Measuring and Rewarding Your Progress
As you make your goal and your steps, consider that you need some way of measuring your success. If your goal doesn’t have a measurement tool included then how do you know when you have met it? Some examples of a measurement of success in the example of weight loss could include:

  • I will eat a healthy snack bar in the afternoon instead of a candy bar.
  • I will take a 30 minute walk at least 3 times a week.
  • I will eat fish twice a week.
  • I will lose 2 pounds this month.
  • I will go to the gym and exercise 3 times this week.

As you meet each of these small steps make sure you reward yourself in some way. Of course don’t reward yourself with fattening food if you are trying to lose weight. Make your reward something more along the lines of treating yourself to a massage or a movie night out with friends. Taking the extra time to make an action plan may sound like a hassle and just one more thing to do in your already busy schedule, but if you are really committed to your goal, it will be worth it. Including rewards in your planning will help you keep your motivation level up. If you find yourself getting frustrated or discouraged at meeting your health goals or not having the time to devote to keeping up with your resolution journal, just simplify the whole process. Before doing something that will sabotage your goal, ask yourself what is one thing you can do right now instead that would count as working towards your goal. For example if your goal was to get to the gym 3 times this week and work has kept you late every night, look for some type of exercise you can do right now to take the place of that and just change your small step. Can you go for a ten minute walk, walk in place at your desk, walk around your office while on the phone? Find something you can do in your situation right now to count as a small step towards your goal.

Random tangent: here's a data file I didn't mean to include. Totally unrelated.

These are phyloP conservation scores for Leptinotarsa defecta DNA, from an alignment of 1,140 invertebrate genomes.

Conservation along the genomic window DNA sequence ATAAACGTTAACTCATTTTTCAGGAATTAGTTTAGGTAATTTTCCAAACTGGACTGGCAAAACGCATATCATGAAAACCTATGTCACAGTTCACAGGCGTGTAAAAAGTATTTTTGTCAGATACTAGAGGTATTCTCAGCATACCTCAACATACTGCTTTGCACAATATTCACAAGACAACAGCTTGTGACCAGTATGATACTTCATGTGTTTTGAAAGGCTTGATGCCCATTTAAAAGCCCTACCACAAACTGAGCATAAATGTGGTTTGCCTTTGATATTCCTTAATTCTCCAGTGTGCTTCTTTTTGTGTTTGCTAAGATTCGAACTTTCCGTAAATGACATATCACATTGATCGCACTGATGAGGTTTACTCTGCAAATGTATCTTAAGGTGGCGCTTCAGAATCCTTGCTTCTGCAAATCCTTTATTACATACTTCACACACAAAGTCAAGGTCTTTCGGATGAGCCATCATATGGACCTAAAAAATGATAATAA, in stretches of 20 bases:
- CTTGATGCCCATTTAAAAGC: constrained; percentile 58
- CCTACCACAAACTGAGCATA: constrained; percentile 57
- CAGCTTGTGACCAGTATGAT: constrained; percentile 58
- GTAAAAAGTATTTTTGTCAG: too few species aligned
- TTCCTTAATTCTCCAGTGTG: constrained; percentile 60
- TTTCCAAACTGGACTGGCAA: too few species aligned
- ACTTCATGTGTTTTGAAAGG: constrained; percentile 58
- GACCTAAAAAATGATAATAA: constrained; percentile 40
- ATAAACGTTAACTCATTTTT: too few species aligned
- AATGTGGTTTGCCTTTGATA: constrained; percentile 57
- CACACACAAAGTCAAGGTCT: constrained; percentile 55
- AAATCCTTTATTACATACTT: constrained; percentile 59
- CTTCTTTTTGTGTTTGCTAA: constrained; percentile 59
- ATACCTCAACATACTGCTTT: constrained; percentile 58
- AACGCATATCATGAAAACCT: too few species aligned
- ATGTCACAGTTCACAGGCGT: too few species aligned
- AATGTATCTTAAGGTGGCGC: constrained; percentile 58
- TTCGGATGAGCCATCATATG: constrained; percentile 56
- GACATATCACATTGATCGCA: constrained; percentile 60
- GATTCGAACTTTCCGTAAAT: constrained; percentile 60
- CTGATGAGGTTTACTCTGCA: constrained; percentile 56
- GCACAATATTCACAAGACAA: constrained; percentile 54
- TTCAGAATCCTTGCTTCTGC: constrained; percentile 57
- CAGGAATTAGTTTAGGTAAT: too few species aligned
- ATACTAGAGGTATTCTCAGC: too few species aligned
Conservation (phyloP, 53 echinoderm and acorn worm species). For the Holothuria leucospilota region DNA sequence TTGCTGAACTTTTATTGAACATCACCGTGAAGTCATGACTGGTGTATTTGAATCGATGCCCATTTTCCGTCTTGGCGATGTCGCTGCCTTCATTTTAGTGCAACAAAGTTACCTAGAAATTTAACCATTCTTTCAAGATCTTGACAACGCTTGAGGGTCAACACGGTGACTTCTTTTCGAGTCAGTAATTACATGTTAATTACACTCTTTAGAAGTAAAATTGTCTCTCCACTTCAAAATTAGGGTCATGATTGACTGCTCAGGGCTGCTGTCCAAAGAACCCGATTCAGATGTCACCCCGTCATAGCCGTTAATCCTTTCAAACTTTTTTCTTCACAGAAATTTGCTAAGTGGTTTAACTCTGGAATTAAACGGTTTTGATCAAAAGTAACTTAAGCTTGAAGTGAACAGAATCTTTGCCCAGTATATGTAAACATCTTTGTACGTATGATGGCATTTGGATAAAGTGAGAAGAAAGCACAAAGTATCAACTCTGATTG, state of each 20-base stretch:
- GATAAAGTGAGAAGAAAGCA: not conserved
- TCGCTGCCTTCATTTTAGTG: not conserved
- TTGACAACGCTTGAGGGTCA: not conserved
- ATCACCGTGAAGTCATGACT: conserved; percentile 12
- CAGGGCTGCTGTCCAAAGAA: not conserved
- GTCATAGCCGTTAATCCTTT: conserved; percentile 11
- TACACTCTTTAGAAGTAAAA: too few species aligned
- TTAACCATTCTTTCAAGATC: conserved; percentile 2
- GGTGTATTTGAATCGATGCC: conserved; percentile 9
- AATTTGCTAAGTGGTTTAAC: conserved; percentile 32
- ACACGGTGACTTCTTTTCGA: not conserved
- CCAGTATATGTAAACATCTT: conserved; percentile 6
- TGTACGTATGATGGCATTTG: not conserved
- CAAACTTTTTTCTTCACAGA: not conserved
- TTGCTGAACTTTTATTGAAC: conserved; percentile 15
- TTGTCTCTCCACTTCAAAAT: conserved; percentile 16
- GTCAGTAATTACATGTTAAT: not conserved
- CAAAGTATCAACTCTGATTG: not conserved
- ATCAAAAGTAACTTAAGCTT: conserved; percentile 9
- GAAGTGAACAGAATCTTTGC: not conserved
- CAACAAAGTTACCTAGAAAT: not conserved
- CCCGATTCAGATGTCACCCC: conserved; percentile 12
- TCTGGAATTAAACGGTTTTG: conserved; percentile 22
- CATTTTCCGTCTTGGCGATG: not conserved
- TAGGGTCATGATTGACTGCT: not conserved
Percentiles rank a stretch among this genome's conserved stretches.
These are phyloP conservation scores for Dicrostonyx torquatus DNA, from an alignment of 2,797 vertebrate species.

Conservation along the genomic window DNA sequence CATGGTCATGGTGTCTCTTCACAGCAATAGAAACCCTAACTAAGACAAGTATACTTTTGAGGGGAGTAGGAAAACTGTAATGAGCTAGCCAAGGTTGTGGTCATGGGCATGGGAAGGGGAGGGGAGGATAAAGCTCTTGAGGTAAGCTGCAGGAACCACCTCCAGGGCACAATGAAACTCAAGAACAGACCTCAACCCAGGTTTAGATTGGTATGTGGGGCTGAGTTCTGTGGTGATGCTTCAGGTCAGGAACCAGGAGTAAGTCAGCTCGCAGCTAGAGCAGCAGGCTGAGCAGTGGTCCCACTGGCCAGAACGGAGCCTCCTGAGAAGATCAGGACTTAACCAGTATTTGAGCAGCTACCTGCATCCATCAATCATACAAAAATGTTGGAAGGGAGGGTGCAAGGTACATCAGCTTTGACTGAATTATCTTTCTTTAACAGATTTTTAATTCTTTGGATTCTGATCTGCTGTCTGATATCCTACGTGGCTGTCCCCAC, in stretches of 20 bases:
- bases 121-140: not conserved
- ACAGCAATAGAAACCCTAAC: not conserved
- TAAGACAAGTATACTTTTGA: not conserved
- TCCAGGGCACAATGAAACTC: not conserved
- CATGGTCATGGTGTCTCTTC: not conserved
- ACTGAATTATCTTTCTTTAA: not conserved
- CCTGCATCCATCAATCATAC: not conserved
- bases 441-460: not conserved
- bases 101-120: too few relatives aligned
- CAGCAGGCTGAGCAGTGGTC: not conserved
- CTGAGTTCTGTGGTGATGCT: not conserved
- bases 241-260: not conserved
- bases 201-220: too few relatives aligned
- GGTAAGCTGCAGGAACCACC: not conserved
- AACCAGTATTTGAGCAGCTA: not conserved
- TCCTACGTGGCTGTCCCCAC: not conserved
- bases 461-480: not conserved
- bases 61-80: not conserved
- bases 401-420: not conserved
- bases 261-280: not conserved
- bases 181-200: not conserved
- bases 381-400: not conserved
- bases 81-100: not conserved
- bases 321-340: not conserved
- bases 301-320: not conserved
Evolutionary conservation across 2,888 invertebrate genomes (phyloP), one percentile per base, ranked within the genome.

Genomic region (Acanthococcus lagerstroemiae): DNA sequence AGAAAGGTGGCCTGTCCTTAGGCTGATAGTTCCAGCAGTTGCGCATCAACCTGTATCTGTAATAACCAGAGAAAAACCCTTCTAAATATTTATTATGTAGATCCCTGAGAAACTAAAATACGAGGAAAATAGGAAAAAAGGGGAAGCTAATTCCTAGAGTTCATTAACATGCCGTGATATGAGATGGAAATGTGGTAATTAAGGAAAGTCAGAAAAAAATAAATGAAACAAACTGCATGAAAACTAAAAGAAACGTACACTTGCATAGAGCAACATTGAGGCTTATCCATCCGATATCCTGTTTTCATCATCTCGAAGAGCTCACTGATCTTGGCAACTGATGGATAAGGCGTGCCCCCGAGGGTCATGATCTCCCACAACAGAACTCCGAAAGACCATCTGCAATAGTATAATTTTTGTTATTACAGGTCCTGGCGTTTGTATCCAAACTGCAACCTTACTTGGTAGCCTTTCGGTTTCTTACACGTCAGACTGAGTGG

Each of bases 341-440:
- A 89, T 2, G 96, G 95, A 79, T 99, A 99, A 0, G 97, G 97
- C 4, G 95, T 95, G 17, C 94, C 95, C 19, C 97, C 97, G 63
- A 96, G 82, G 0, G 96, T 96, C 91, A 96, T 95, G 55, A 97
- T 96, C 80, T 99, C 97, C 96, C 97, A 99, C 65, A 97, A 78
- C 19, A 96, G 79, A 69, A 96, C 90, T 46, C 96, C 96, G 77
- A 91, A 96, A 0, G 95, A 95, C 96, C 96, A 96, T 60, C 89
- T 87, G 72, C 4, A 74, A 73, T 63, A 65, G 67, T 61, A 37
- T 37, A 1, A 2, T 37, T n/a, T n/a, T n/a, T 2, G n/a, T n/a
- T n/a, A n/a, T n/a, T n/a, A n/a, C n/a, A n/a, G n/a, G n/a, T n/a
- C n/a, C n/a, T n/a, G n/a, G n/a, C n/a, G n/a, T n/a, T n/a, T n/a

Supplemental Support for a New You
Your health goals aren’t going to just be achieved overnight and breaking them down into small steps may help you be more successful in the long run, but it also means it may take longer to meet the final goal. You can help your body out with extra wholefood nutrition while you are working on your changes though. A body that is getting the nutrition it needs means it performs better, handles stress better and is less likely to have unhealthy food cravings. A wholefood supplement program like this algae based program can help give you the vitamins, minerals, trace minerals, and phytonutrients from marine and freshwater algae, mushrooms, sprouted grasses and grains, as well as probiotics and digestive enzymes to help your body get the most out of the foods you eat and to help your body deal with toxins. As you work towards a new you, you can also support your body replacing damaged body cells by adding antioxidants to your diet. Make one of your small steps in your health goal be adding more fruits and veggies to your diet to increase your antioxidant intake. Not only do antioxidants help fight off free radical damage, but they help nourish our natural adult stem cells which can then become other types of body cells and be used to repair damaged cells anywhere in the body. If you aren’t getting enough antioxidant foods in your diet, then consider this antioxidant algae supplement that gives you all the powerful nutrition of AFA bluegreen algae and natural antioxidants including wild blueberry, green tea, and carnosine. More antioxidant power working for you means a new you on a cellular level.

This year can be your healthiest year yet. Stick with your New Year resolution by simplifying, breaking it down into small steps, measuring and rewarding progress, and keeping it realistic for you. A new you in the new year can become a reality just by committing to make it so.

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Bruno, Jeffrey, PhD, Eat Light and Feel Bright